September 25, 2016

Let the Jewish New Year and its blessings start | תָּחֵל שָׁנָה וּבִרְכוֹתֶיהָ

In Jerusalem's Makhne Yehuda shuk/market
honey for sale adds sweetness to the New Year

Rosh Hashanah, the Jewish New Year, falls on Tishrei 1 and 2 in the Hebrew calendar. In 2016, it begins Sunday evening, October 2 and ends Tuesday evening, October 4. I first published this post September 12, 2007.

Dear Tamar, 

Let the New Year and its blessings start | תָּחֵל שָׁנָה וּבִרְכוֹתֶיהָ | Takhel shana u-virkhote-ha. * 

The Hebrew word Shana comes from the word li-shnot (to repeat) but it also sounds like le-shanot (to change). I think that's the main idea every Rosh Hashanah: it's our chance to repeat our mistakes or harness our thoughts and steer our actions to change. I hope your New Year will be filled with good choices. 
Shana Tova 5768

*  Shimon cites the concluding one-line chorus in the 13th century piyyut, Jewish liturgical poem, by Abraham Hazzan of Gerona (Girondi), Spain. The chorus replaces this chorus in preceding verses:

Let the year end with all its curses | תִּכְלֶה שָׁנָה וְקִלְלוֹתֶיהָ | Tikhleh shana ve-killeloteha! 

Listen to the exquisite Syrian melody in the recording (Hebrew) of this piyyut,  Little Sister | אָחוֹת קְטַנָּה | Akhot Ktana.

Related posts

September 19, 2016

In Gaza: Young scholar-leaders doing well while doing good

I am so proud of my good friend Msallam Mohammed AbuKhalil, a medical student in Gaza. Listen to him and his fabulous fellow young leaders — working against all odds contributing their massive talents and dedication to healing and empowering communities, locally and globally.

Msallam reports:

My second video participation for the Social Good Summit 2016: Connecting Today, Creating Tomorrow with other former and current students including engineers and doctors-in-making. Everybody has shared their personal vision about what they hope to become as potential leaders in their fields and how they see themselves as global citizens connecting with the outside world in this age of huge technological advances. 

September 04, 2016

London: Ismaili Center

Posing with Nymeth at the London Ismaili Center

The calligraphy conveys the Quran's opening phrase in Arabic, "Bismillah ir-Rahman ir-Rahim" ("In the name of Allah, the most merciful, the most compassionate"). Muslims recite it on beginning a task to receive the Creator’s strength and blessing, among other reasons. The phrase faces the entrance to this religious, social, and cultural meeting place for the Shia Ismaili Muslim community in the United Kingdom. Nymeth Ali guided me through the center, pointing out examples of the relationship between the architecture and design details and the traditions, symbols, history and values of her faith community. For example, the building exterior materials and colors are compatible with surrounding buildings while the interior features traditional Islamic colors — whites, light grays, and blues.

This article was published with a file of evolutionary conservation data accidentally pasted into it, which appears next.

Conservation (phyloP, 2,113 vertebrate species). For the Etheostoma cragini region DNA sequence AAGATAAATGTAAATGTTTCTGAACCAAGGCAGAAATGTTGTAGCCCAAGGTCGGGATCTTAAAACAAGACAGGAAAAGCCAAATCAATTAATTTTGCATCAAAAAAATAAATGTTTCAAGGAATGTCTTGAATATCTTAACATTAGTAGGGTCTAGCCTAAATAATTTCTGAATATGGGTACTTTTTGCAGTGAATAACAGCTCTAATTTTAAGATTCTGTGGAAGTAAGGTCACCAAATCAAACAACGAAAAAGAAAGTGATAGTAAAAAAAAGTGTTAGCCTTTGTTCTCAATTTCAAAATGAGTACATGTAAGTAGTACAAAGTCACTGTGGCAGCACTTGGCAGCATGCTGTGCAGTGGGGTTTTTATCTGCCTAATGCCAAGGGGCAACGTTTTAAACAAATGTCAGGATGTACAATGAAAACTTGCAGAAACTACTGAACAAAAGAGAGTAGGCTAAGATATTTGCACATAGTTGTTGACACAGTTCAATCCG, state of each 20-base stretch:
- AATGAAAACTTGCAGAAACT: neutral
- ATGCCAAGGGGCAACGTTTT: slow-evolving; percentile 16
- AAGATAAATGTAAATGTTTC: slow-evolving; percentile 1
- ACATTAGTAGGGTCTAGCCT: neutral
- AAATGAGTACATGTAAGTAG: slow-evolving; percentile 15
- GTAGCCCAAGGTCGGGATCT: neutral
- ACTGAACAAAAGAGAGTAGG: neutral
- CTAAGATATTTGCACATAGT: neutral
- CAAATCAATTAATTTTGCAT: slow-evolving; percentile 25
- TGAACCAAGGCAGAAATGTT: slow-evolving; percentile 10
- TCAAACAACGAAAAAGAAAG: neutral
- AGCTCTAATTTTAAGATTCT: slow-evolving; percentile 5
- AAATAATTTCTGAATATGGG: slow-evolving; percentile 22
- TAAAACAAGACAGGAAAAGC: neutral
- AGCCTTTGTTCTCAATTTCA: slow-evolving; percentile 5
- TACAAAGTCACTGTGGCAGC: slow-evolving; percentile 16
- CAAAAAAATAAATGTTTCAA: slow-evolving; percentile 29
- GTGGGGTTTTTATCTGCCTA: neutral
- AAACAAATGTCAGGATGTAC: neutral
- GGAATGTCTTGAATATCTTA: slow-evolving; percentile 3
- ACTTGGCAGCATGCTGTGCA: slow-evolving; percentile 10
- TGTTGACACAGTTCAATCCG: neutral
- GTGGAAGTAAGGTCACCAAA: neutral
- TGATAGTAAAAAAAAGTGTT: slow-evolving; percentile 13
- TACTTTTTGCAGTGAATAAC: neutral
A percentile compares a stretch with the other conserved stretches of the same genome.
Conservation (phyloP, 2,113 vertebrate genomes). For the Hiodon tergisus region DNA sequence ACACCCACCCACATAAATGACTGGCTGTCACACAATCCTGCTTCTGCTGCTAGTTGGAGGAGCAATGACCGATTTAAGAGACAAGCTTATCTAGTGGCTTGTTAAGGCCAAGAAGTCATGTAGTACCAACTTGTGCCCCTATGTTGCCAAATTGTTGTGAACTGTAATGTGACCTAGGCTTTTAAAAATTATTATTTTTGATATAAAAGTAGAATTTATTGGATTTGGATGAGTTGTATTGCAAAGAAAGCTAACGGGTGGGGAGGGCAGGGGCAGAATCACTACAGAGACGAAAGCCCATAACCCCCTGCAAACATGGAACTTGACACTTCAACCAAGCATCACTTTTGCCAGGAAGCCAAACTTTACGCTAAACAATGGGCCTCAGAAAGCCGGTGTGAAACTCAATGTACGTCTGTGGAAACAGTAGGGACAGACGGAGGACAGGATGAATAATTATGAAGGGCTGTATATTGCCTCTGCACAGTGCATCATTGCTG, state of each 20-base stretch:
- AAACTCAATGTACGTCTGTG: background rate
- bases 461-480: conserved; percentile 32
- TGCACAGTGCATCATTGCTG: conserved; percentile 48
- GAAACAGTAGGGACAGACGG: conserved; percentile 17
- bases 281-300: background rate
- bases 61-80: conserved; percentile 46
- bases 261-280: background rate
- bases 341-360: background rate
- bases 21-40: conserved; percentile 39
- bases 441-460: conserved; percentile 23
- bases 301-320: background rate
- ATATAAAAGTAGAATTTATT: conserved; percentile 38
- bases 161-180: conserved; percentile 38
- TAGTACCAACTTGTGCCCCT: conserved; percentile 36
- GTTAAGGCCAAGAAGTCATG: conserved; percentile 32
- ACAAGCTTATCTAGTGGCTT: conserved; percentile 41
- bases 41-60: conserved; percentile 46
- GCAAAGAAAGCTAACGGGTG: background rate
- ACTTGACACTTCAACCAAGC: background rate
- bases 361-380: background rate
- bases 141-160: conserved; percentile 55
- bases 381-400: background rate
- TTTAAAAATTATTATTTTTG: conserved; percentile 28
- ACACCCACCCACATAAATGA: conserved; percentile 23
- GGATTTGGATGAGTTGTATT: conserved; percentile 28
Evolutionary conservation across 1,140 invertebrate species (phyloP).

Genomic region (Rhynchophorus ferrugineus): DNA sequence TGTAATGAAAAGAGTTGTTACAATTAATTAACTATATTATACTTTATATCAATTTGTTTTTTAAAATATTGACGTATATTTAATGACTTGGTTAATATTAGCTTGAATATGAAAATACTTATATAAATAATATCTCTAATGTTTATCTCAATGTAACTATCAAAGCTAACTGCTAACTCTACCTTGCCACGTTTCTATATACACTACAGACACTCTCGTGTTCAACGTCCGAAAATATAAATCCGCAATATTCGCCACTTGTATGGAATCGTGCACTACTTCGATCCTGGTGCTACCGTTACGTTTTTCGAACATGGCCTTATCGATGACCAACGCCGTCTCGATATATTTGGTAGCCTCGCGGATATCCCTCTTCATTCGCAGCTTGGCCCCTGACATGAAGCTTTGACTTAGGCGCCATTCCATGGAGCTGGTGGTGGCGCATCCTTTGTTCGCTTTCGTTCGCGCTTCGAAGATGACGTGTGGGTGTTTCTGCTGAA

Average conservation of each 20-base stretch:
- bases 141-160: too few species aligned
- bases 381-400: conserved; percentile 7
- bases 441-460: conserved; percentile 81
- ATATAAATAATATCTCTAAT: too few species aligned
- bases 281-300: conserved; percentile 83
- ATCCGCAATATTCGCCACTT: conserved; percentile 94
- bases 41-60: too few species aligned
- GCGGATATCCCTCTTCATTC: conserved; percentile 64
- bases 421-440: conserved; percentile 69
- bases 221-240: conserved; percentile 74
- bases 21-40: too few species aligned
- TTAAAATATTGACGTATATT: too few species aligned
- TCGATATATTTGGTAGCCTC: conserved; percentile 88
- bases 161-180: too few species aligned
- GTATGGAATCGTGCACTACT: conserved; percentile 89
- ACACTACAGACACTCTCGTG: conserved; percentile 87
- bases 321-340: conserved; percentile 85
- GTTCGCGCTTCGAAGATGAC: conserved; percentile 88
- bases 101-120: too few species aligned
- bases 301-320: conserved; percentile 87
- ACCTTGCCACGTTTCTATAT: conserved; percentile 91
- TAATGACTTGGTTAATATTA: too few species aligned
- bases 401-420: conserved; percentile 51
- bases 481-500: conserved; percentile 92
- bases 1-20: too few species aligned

In our rapid-fire give-and-take Q&A, my new friend helped me understand more of Islam and its ethics, and of Muslim peoples and their values, among them humility, charity, and hospitality. And, I endeavored to answer her wide-ranging questions on aspects of Judaism and Jewish people. Together, we traveled the globe across centuries till and including our own lives, roots, passages, and journeys. Thank you, Ryan Makhani, for the introduction! You hinted, “I have a feeling you both will have some incredible conversations.” You did not exaggerate!

September 01, 2016

London Tate Britain: Sketching Mr. Turner

It was Valerie's idea to sketch a J.M.W. Turner masterpiece

Tate Britain’s Clore Gallery houses the world’s largest collection of works by J.M.W. Turner (1775–1851), the master landscape and seascape painter of light. On my visit to the Gallery, I came upon Valerie. Unselfconscious and focused, the nine -year-old was studying a single Turner creation, pausing intermittently to paint, scrawl, and scribble using colored pencils to render her own.

Visitors engage with Turner's masterpieces

While Turner, at the end of his life, became increasingly eccentric and isolated, he never stopped loving children. How delightful to meet Miss Valerie sketching one of Mr. Turner’s masterpieces.

The finished sketch

J.M.W. Turner will become the first artist to appear on a British banknote following a nationwide vote to chose a deceased cultural figure to be the face of the new £20 note. The note will feature Turner’s 1799 self-portrait and The Fighting Temeraire, his tribute to the ship that played a key role in Nelson’s victory at the battle of Trafalgar in 1805.